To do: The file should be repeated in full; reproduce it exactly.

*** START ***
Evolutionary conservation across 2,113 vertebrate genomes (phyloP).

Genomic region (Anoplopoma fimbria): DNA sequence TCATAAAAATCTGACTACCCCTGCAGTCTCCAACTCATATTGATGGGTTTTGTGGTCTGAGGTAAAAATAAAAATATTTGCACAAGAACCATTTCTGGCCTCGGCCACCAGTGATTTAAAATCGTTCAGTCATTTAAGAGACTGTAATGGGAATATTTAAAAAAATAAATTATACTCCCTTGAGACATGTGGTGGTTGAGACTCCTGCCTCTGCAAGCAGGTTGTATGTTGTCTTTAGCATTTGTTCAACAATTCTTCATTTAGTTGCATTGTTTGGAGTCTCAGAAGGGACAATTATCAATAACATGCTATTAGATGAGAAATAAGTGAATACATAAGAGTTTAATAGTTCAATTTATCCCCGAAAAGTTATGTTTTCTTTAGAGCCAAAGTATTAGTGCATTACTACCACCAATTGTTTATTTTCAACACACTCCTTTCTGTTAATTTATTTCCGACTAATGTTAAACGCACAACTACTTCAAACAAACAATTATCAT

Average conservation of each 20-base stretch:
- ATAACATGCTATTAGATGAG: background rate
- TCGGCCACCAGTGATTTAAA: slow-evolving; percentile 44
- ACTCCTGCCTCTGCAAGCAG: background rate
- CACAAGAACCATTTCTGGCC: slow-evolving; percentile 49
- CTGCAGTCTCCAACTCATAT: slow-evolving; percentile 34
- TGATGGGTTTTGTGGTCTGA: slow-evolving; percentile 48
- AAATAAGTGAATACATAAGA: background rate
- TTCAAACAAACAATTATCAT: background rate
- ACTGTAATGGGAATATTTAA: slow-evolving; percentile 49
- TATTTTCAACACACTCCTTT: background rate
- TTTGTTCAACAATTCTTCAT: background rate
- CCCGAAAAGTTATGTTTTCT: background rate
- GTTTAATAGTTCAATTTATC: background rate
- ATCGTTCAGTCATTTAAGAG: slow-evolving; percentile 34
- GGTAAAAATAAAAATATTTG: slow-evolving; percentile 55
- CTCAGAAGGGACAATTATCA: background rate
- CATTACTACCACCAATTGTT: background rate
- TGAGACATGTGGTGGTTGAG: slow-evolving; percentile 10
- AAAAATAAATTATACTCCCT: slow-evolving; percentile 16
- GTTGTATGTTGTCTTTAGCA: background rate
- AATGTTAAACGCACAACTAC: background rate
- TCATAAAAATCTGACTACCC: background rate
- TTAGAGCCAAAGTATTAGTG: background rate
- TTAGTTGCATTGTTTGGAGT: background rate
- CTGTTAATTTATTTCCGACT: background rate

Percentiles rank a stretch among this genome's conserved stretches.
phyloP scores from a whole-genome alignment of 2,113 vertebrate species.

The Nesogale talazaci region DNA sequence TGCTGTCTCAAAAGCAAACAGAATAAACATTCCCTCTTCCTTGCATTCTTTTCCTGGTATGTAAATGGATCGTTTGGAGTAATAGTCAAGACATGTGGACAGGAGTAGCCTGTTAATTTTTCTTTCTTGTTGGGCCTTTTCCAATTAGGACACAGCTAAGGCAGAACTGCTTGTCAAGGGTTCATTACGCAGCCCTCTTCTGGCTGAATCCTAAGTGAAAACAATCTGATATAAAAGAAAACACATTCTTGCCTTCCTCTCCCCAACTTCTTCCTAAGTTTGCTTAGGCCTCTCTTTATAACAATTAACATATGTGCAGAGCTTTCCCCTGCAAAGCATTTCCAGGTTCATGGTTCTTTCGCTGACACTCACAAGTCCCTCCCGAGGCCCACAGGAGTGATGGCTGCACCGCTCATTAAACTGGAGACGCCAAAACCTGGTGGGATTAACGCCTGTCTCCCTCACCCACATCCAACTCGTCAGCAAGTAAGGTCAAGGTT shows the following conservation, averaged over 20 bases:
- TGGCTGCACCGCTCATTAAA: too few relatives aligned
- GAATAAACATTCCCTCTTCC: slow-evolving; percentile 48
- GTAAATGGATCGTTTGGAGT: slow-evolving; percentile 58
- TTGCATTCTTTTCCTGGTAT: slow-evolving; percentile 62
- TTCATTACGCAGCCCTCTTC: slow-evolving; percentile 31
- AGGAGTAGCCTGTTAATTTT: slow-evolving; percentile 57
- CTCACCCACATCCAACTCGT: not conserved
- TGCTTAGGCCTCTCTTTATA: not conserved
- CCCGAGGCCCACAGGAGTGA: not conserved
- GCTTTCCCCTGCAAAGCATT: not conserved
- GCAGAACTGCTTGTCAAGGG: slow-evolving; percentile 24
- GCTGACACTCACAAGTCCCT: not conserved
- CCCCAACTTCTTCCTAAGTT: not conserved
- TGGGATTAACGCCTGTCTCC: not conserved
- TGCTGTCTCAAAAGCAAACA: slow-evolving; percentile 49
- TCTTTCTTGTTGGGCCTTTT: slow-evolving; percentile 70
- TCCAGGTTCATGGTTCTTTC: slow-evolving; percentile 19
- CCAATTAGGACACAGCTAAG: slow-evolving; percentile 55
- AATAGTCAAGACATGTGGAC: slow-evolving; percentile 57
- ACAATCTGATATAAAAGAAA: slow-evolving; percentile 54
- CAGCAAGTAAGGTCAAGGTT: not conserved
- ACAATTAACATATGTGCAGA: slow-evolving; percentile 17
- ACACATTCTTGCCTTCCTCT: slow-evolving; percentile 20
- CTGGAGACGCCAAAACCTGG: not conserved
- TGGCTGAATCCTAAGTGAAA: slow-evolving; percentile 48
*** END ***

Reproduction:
Evolutionary conservation across 2,113 vertebrate genomes (phyloP).

Genomic region (Anoplopoma fimbria): DNA sequence TCATAAAAATCTGACTACCCCTGCAGTCTCCAACTCATATTGATGGGTTTTGTGGTCTGAGGTAAAAATAAAAATATTTGCACAAGAACCATTTCTGGCCTCGGCCACCAGTGATTTAAAATCGTTCAGTCATTTAAGAGACTGTAATGGGAATATTTAAAAAAATAAATTATACTCCCTTGAGACATGTGGTGGTTGAGACTCCTGCCTCTGCAAGCAGGTTGTATGTTGTCTTTAGCATTTGTTCAACAATTCTTCATTTAGTTGCATTGTTTGGAGTCTCAGAAGGGACAATTATCAATAACATGCTATTAGATGAGAAATAAGTGAATACATAAGAGTTTAATAGTTCAATTTATCCCCGAAAAGTTATGTTTTCTTTAGAGCCAAAGTATTAGTGCATTACTACCACCAATTGTTTATTTTCAACACACTCCTTTCTGTTAATTTATTTCCGACTAATGTTAAACGCACAACTACTTCAAACAAACAATTATCAT

Average conservation of each 20-base stretch:
- ATAACATGCTATTAGATGAG: background rate
- TCGGCCACCAGTGATTTAAA: slow-evolving; percentile 44
- ACTCCTGCCTCTGCAAGCAG: background rate
- CACAAGAACCATTTCTGGCC: slow-evolving; percentile 49
- CTGCAGTCTCCAACTCATAT: slow-evolving; percentile 34
- TGATGGGTTTTGTGGTCTGA: slow-evolving; percentile 48
- AAATAAGTGAATACATAAGA: background rate
- TTCAAACAAACAATTATCAT: background rate
- ACTGTAATGGGAATATTTAA: slow-evolving; percentile 49
- TATTTTCAACACACTCCTTT: background rate
- TTTGTTCAACAATTCTTCAT: background rate
- CCCGAAAAGTTATGTTTTCT: background rate
- GTTTAATAGTTCAATTTATC: background rate
- ATCGTTCAGTCATTTAAGAG: slow-evolving; percentile 34
- GGTAAAAATAAAAATATTTG: slow-evolving; percentile 55
- CTCAGAAGGGACAATTATCA: background rate
- CATTACTACCACCAATTGTT: background rate
- TGAGACATGTGGTGGTTGAG: slow-evolving; percentile 10
- AAAAATAAATTATACTCCCT: slow-evolving; percentile 16
- GTTGTATGTTGTCTTTAGCA: background rate
- AATGTTAAACGCACAACTAC: background rate
- TCATAAAAATCTGACTACCC: background rate
- TTAGAGCCAAAGTATTAGTG: background rate
- TTAGTTGCATTGTTTGGAGT: background rate
- CTGTTAATTTATTTCCGACT: background rate

Percentiles rank a stretch among this genome's conserved stretches.
phyloP scores from a whole-genome alignment of 2,113 vertebrate species.

The Nesogale talazaci region DNA sequence TGCTGTCTCAAAAGCAAACAGAATAAACATTCCCTCTTCCTTGCATTCTTTTCCTGGTATGTAAATGGATCGTTTGGAGTAATAGTCAAGACATGTGGACAGGAGTAGCCTGTTAATTTTTCTTTCTTGTTGGGCCTTTTCCAATTAGGACACAGCTAAGGCAGAACTGCTTGTCAAGGGTTCATTACGCAGCCCTCTTCTGGCTGAATCCTAAGTGAAAACAATCTGATATAAAAGAAAACACATTCTTGCCTTCCTCTCCCCAACTTCTTCCTAAGTTTGCTTAGGCCTCTCTTTATAACAATTAACATATGTGCAGAGCTTTCCCCTGCAAAGCATTTCCAGGTTCATGGTTCTTTCGCTGACACTCACAAGTCCCTCCCGAGGCCCACAGGAGTGATGGCTGCACCGCTCATTAAACTGGAGACGCCAAAACCTGGTGGGATTAACGCCTGTCTCCCTCACCCACATCCAACTCGTCAGCAAGTAAGGTCAAGGTT shows the following conservation, averaged over 20 bases:
- TGGCTGCACCGCTCATTAAA: too few relatives aligned
- GAATAAACATTCCCTCTTCC: slow-evolving; percentile 48
- GTAAATGGATCGTTTGGAGT: slow-evolving; percentile 58
- TTGCATTCTTTTCCTGGTAT: slow-evolving; percentile 62
- TTCATTACGCAGCCCTCTTC: slow-evolving; percentile 31
- AGGAGTAGCCTGTTAATTTT: slow-evolving; percentile 57
- CTCACCCACATCCAACTCGT: not conserved
- TGCTTAGGCCTCTCTTTATA: not conserved
- CCCGAGGCCCACAGGAGTGA: not conserved
- GCTTTCCCCTGCAAAGCATT: not conserved
- GCAGAACTGCTTGTCAAGGG: slow-evolving; percentile 24
- GCTGACACTCACAAGTCCCT: not conserved
- CCCCAACTTCTTCCTAAGTT: not conserved
- TGGGATTAACGCCTGTCTCC: not conserved
- TGCTGTCTCAAAAGCAAACA: slow-evolving; percentile 49
- TCTTTCTTGTTGGGCCTTTT: slow-evolving; percentile 70
- TCCAGGTTCATGGTTCTTTC: slow-evolving; percentile 19
- CCAATTAGGACACAGCTAAG: slow-evolving; percentile 55
- AATAGTCAAGACATGTGGAC: slow-evolving; percentile 57
- ACAATCTGATATAAAAGAAA: slow-evolving; percentile 54
- CAGCAAGTAAGGTCAAGGTT: not conserved
- ACAATTAACATATGTGCAGA: slow-evolving; percentile 17
- ACACATTCTTGCCTTCCTCT: slow-evolving; percentile 20
- CTGGAGACGCCAAAACCTGG: not conserved
- TGGCTGAATCCTAAGTGAAA: slow-evolving; percentile 48